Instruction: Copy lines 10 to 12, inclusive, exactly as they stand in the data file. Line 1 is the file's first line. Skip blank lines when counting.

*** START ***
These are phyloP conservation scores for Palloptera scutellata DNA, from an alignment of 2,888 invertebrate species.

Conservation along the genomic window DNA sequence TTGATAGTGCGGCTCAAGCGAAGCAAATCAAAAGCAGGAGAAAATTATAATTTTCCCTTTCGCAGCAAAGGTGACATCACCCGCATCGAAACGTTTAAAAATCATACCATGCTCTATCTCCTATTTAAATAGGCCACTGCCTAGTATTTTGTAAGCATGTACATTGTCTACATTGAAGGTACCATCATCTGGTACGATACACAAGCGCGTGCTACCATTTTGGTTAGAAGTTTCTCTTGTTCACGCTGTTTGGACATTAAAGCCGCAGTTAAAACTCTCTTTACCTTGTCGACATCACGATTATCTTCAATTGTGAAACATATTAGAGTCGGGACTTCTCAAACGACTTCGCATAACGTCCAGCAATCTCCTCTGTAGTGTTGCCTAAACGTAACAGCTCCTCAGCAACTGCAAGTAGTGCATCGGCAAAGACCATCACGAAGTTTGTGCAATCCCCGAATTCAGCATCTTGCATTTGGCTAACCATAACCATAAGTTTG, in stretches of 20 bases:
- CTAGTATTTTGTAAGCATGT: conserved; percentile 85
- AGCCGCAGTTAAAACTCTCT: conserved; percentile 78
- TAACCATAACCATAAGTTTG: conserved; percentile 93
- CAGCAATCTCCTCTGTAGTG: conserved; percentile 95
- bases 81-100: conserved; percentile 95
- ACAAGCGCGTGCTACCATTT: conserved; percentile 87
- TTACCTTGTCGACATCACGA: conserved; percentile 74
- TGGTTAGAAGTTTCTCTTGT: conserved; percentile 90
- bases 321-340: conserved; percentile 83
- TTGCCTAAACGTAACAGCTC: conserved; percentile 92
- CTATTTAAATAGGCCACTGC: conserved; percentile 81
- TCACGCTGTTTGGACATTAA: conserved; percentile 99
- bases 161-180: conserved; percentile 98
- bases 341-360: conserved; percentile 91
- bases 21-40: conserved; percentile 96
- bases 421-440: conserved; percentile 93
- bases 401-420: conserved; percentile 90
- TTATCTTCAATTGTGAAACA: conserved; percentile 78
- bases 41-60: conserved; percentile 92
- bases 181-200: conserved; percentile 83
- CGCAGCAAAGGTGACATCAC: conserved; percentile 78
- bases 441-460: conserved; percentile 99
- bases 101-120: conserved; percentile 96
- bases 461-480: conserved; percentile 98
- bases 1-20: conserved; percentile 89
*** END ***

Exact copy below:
- TGGTTAGAAGTTTCTCTTGT: conserved; percentile 90
- bases 321-340: conserved; percentile 83
- TTGCCTAAACGTAACAGCTC: conserved; percentile 92